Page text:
Endotoxin Exposure Alters-Anti-Tetanus IgE in Infants

Project: Research project

Project Details

Description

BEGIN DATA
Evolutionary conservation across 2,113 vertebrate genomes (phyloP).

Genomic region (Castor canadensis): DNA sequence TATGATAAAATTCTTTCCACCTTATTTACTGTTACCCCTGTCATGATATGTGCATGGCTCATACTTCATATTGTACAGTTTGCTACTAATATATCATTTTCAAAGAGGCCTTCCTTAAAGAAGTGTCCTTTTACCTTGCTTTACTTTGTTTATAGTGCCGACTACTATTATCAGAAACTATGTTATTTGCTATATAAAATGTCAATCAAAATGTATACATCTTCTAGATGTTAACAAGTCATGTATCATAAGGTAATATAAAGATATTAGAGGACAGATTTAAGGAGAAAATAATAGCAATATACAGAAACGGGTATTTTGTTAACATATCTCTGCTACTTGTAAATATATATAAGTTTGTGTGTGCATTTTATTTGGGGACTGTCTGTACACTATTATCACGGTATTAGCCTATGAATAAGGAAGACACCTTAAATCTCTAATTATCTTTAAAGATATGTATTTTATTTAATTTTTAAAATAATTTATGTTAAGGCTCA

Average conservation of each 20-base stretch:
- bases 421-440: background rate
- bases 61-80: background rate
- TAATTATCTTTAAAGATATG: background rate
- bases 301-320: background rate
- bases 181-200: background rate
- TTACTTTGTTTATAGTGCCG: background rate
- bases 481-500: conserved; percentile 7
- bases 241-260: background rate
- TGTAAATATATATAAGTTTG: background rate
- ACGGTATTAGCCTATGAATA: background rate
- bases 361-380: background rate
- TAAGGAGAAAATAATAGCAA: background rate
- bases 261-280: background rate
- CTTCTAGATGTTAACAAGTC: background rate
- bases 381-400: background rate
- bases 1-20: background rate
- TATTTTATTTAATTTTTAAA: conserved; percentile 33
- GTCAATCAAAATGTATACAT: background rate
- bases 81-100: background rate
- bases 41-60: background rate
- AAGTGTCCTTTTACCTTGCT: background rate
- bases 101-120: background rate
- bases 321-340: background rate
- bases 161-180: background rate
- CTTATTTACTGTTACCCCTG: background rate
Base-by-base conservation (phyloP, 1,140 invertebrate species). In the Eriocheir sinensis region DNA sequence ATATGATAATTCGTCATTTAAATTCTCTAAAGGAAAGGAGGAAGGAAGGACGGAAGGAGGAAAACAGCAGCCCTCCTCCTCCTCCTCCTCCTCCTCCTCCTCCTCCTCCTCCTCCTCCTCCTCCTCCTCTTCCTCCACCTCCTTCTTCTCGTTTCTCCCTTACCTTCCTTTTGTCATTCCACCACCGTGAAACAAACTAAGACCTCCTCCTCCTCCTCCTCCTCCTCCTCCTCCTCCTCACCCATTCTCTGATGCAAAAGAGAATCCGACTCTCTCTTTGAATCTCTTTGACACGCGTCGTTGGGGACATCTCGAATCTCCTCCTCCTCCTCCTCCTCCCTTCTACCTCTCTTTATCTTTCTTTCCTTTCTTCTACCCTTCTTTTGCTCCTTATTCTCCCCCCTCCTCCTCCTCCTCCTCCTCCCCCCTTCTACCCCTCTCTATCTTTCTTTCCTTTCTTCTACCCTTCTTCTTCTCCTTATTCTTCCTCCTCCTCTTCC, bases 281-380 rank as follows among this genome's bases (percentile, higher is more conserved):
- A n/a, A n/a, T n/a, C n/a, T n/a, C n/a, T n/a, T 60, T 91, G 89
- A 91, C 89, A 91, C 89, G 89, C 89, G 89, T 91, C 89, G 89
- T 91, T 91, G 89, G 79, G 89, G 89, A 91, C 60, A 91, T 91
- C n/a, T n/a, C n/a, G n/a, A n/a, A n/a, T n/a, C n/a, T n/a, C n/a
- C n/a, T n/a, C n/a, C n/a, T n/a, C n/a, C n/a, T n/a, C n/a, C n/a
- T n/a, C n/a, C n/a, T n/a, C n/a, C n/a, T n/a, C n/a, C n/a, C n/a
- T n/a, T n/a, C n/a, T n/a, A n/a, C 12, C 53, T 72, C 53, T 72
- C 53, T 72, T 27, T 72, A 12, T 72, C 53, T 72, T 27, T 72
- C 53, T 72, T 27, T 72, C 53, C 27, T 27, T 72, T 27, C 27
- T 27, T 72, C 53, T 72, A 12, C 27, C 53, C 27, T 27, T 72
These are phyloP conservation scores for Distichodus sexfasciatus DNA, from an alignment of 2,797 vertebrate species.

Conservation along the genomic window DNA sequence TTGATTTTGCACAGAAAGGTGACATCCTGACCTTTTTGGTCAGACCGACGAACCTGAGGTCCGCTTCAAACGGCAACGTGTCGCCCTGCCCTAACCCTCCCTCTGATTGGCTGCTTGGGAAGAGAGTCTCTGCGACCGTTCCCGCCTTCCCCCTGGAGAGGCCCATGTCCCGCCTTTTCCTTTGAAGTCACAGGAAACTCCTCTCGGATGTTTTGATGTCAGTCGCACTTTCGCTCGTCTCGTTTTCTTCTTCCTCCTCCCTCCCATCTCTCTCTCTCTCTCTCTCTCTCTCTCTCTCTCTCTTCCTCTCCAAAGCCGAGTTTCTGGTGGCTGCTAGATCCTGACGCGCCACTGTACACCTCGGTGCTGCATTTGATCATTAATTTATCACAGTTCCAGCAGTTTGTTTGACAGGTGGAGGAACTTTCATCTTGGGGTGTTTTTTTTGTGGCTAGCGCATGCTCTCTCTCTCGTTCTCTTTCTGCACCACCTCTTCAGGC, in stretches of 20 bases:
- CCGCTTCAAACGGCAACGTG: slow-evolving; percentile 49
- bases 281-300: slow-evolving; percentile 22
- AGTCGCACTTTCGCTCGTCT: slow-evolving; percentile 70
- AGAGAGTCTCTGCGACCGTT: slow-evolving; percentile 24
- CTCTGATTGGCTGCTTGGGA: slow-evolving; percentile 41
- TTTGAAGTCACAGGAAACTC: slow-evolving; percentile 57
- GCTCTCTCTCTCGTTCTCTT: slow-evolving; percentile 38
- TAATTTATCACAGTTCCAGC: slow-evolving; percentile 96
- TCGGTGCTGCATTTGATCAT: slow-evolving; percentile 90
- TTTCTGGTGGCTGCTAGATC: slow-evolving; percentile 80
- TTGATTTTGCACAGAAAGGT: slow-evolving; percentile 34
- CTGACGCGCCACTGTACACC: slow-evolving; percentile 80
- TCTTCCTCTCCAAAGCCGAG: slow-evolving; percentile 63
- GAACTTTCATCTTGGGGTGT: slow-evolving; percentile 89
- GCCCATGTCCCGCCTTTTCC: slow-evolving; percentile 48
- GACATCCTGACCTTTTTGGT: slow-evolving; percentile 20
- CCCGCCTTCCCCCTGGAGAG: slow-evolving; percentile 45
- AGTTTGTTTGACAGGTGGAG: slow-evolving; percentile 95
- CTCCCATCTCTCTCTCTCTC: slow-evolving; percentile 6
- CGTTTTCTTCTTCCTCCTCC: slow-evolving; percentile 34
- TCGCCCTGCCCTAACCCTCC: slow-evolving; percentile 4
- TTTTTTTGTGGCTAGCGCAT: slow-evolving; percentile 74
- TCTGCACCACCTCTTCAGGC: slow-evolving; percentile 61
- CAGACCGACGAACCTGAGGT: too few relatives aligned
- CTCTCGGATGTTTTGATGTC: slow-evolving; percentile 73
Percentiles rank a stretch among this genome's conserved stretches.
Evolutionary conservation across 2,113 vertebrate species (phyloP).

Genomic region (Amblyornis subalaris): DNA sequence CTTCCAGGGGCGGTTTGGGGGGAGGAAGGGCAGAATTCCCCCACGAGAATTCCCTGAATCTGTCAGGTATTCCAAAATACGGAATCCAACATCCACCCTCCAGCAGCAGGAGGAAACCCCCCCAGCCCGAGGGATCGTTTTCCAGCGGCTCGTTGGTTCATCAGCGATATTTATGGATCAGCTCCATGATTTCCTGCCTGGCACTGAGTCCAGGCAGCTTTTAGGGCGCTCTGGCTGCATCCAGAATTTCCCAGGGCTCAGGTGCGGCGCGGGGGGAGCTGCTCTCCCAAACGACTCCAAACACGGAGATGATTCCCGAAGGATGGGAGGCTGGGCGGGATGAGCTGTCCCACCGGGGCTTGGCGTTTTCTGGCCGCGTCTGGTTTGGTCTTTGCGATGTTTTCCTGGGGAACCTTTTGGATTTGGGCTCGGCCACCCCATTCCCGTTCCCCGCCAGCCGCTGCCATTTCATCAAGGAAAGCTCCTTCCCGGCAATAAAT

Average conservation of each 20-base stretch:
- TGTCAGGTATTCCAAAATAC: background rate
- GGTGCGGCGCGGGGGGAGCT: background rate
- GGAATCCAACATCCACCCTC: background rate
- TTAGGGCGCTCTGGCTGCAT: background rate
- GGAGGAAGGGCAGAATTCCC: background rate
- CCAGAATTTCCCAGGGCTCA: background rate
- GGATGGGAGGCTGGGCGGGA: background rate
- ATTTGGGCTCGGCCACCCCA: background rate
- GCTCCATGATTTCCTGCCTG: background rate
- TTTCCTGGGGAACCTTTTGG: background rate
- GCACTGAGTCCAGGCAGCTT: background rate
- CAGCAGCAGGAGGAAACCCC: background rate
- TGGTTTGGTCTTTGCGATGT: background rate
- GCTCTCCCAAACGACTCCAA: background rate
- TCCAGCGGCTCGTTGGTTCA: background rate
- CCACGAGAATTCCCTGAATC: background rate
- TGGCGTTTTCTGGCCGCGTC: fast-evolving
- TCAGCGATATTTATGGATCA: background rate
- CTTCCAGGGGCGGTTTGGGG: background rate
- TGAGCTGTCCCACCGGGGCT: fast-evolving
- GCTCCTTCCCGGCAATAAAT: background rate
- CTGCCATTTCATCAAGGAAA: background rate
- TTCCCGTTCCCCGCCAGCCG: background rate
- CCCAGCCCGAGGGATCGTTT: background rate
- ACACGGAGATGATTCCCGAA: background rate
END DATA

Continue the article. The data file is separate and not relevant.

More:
DESCRIPTION (provided by applicant): Many studies have suggested that animal exposure in infancy reduces the risk of allergy and asthma later in childhood. The reduced allergic risk associated with animal exposure may be due to increased endotoxin exposure. Learning more about the relationship between environmental endotoxin exposure and subsequent allergic disease is important given the increasing prevalence of allergic disease in the United States. The goal of this application is to evaluate the hypothesis that high levels of environmental endotoxin exposure will be associated with reduced anti-tetanus IgE (aT-IgE) responses following tetanus toxoid immunizations. This study utilizes the structure of the ongoing WHEALS Study (AI/ES 50681, a study to evaluate the hygiene hypothesis in a multi-racial birth cohort of 3000 children). Home endotoxin assessments will be increased from 1 to 5 locations (infant's bed and floor, parent's bed and floor, and living/family room floor) during both the 1 and 6-month home visits. Relationships between endotoxin measurements by location, month, and household characteristics (e.g., animals in the home) will be examined. These analyses will provide a better understanding of variations in endotoxin exposure and whether measurements from certain locations are more closely related to the development of IgE. All infants in the cohort are expected to receive routine immunizations with DTaP (diphtheria, tetanus and acellular pertussis) vaccine at 2, 4, 6-7 and 15-18 months of age. In addition to measuring IgE specific for common allergens at 6 and 24 months of age, IgE specific for tetanus toxoid will be measured by Pharmacia CAP assay. The aT-IgE measurements will be analyzed to learn whether IgE production is influenced by endotoxin or animal exposures. Important advantages of measuring aT-IgE are the likelihood that most infants will receive identical tetanus immunizations at the same ages and that many will develop aT-IgE. The well standardized tetanus immunizations contrast with the highly variable and difficult to measure exposures to natural allergens, which slowly induce IgE antibodies. Because of the more rapid and more prevalent induction of aT-IgE responses, measuring aT-IgE allows a closer temporal evaluation of the relationships between animal and endotoxin exposure and IgE development. The closer temporal relationship should produce a clearer understanding of role of early environmental exposures on the development of allergic disease.
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